We also welcome the commitment to require private rented accommodation to meet a decency standard by 2027: we urge the Labour party to ensure that this standard is set high enough (EPC band C) to deliver homes that are fit for purpose in a low energy, low carbon economy.

Delivering on the infrastructure priority promise requires investment: why then are Labour confining themselves only to a level of action that can be achieved ‘without spending any more money’?

A promise to make 200,000 homes warm every year is good – but not good enough: it could leave families living in dangerously cold homes for a further 30 years. The six million low income families living in homes that are too expensive to heat need real priority to be given to this investment. Using only a very small portion of the £45 billion invested in infrastructure each year would enable the level of action to be increased enormously. We therefore urge Labour to increase the ambition of their implementation plans to match the strength of their pledge.

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Carbon Budgets,Climate Change Targets,Employment,Energy Policy,Fuel Poverty

Energy efficiency investment will strengthen the UK economy

WWF today published a report from Cambridge Econometrics that sets out the value that reducing carbon emissions will bring to the UK economy. The action needed to meet the UK’s 4th carbon budget, which will include significant investment in energy efficiency, will deliver 190,000 additional jobs, make households better off financially, provide new business opportunities and result in a net increase in annual Government revenue of £5.7bn by 2030.

 
Average net benefits to households will come close to offsetting the impact of increasing energy prices. These benefits will not be felt equally however, and the report notes that government needs therefore to target support at exposed or vulnerable groups. That is why we – and our allies in the End Fuel Poverty Coalition – are calling for the homes of all low income households to be improved to Energy Performance Certificate Band C by 2025. Improving homes to this standard will result in dramatic improvements to both the energy bill affordability and quality of life of their occupants.

 
The energy efficiency benefits set out in the WWF report can only be realised, however, if investors are confident in the market for energy efficiency goods and services: a government commitment to making energy efficiency a top infrastructure priority is key to this, together with long-term, rigorously enforced regulation of the energy efficiency of buildings.

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Government’s fuel poverty plans are too little, too late

Today the Government published its long-awaited target for tackling fuel poverty1. The Association for the Conservation of Energy welcomes the recognition that upgrading the energy efficiency of our homes is the only long-term solution to fuel poverty. However, the Government’s target to bring all fuel poor homes up to Energy Performance Band C by 2030 leaves far too many vulnerable households waiting far too long for the help they need to bring their fuel bills down.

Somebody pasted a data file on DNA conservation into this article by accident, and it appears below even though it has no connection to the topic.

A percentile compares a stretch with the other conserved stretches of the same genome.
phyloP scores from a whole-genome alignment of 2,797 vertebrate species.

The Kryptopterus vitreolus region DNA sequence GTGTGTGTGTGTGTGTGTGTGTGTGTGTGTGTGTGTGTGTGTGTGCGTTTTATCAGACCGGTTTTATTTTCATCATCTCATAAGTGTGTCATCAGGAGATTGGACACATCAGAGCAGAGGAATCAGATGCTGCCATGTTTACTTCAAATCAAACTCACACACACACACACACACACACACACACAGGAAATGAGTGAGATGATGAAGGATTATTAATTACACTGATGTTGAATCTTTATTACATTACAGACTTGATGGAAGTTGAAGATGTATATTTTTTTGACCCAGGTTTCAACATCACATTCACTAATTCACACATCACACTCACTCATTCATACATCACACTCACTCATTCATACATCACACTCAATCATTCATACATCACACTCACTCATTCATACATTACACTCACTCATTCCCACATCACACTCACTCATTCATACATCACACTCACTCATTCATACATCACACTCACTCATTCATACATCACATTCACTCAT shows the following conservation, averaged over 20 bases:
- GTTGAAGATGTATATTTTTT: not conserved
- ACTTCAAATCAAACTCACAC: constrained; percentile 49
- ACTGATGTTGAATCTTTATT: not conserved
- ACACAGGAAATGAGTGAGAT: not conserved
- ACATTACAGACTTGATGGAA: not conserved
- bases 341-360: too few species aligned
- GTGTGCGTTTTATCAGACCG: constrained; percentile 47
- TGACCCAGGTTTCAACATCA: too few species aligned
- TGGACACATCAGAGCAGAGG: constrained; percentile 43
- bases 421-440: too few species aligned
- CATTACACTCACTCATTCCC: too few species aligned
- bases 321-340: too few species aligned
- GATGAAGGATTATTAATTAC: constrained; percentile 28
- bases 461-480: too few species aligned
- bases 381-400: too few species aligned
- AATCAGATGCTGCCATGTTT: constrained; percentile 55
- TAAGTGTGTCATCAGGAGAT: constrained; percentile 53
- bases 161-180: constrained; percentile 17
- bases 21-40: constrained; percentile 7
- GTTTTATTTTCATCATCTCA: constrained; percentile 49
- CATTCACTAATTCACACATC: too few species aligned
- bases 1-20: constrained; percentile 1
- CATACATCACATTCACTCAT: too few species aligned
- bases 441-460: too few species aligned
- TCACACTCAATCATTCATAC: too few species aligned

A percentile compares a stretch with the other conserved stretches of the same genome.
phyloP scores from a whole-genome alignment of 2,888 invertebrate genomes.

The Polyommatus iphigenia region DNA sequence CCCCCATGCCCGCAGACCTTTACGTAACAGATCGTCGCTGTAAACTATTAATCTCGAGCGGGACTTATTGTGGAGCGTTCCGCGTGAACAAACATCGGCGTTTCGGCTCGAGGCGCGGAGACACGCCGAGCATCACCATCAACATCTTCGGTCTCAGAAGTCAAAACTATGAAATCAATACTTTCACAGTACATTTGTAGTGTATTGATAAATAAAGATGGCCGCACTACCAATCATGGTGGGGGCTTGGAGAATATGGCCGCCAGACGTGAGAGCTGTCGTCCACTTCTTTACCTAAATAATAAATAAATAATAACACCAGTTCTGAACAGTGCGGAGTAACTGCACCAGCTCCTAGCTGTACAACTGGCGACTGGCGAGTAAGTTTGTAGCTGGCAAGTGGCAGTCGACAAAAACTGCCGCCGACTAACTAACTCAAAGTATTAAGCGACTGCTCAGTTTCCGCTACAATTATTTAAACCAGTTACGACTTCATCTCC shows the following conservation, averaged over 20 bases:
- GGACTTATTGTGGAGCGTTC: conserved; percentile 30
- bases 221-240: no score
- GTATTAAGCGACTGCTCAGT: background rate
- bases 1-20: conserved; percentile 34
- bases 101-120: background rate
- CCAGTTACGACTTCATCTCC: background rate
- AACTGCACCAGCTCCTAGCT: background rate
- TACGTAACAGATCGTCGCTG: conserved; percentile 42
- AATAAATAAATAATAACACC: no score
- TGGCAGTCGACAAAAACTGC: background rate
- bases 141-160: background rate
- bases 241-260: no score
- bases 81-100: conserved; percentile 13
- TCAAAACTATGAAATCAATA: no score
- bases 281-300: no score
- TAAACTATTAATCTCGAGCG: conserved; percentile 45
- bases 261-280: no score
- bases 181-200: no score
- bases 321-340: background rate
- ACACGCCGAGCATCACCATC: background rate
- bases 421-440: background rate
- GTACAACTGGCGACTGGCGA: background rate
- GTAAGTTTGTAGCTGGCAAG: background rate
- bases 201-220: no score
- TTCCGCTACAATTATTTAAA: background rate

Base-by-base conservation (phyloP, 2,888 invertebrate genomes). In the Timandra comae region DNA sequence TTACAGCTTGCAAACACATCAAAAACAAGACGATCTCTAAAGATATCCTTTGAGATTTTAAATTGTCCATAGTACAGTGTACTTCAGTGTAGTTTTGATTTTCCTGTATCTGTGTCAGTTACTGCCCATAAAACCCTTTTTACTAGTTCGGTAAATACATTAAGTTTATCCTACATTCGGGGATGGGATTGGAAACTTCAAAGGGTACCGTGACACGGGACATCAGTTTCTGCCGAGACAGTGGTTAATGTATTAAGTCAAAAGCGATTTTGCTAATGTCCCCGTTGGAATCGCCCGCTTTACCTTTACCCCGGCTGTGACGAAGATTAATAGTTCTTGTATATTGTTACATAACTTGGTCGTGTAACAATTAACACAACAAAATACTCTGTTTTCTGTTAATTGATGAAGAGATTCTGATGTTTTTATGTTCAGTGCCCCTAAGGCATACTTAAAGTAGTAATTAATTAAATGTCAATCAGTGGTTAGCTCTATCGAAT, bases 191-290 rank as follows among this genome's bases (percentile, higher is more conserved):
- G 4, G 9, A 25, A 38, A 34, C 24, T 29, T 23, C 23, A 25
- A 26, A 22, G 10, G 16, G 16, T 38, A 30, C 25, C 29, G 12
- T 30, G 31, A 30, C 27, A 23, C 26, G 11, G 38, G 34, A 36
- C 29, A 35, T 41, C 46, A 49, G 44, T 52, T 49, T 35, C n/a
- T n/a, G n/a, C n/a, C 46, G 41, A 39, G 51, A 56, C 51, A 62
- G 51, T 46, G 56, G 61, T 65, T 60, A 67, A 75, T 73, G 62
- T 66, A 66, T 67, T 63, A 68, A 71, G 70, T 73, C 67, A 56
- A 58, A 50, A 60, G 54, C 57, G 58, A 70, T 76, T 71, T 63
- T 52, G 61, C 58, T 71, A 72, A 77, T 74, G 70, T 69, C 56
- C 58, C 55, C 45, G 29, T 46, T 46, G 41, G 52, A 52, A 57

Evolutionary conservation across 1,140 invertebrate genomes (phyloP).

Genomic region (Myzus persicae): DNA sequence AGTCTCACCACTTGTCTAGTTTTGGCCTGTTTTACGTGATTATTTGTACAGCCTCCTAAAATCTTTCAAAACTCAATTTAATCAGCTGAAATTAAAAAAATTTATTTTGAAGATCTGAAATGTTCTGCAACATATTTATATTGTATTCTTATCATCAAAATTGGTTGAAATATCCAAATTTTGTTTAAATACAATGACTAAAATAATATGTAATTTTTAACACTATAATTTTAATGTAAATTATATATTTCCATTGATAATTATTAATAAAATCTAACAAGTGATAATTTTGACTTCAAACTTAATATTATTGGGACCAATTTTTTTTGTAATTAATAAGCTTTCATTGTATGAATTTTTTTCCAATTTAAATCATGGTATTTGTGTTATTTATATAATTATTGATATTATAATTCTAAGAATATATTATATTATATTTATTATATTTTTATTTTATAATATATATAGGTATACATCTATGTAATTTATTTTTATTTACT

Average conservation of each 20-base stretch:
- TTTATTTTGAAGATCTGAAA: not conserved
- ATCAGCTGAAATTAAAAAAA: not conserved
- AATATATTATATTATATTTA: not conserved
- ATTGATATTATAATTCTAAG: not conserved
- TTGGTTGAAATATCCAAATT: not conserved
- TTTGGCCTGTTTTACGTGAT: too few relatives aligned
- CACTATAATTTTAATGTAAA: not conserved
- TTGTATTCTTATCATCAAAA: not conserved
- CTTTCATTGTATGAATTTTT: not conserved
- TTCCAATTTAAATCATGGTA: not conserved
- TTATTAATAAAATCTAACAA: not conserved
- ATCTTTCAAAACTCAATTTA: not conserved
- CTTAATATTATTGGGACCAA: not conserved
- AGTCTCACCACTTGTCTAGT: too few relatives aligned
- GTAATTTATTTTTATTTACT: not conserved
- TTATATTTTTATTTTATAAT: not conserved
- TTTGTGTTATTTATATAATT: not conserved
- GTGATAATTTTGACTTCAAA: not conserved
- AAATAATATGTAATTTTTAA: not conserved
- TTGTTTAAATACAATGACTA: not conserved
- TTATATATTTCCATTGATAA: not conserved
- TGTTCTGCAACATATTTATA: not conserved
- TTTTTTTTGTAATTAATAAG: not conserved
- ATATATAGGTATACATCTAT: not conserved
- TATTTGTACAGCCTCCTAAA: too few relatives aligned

Jenny Holland, Head of ACE’s Parliamentary Team, said:

“We have long said that the only way to tackle fuel poverty at the scale required is to start by bringing all low income households up to EPC Band C by 2025. There should also be a longer term target to bring all low income households up to the standard of homes built today2 by 2030. But today the Government has said that it will wait till 2030 to enforce the Band C target, condemning our most vulnerable households to live in cold, unhealthy homes for much longer than necessary.

“In England today there are around 4.5 million households on low incomes who live in homes below Band C. By setting a target only for the 2.3 million deemed to be in fuel poverty, the Government is ignoring over 2 million households who are still far too poor to afford a Green Deal loan to upgrade their home.

“We are also concerned that having an interim target of Band E by 2020 means that action to retrofit homes to a high level of energy efficiency will not happen till well into the 2020s. We shouldn’t be installing single measures when we could be doing major upgrades all in one visit.

“Finally, we are very worried to read that the Government are only committing themselves to these targets ‘as far as reasonably practicable’. This is the get-out they used to wriggle out of their original legal duty to eradicate fuel poverty by 2016. Effectively it means that they only have to make a case that Government finances are tight to be able to wriggle out of their new target too.

“In responding to the consultation on the target, we will be urging the Government to go further, sooner and to make it clear that tackling the cold, leaky homes of our most vulnerable households is a top priority both now and in the future.”

For more information, contact: Jenny Holland, jenny@ukace.org, 07875 629781

Notes for editors:

  1. The link to the Government’s announcement is here: https://www.gov.uk/government/news/cutting-the-cost-of-keeping-warm-to-tackle-fuel-poverty
  2. The standard of a new home built today is Energy Performance Certificate Band B.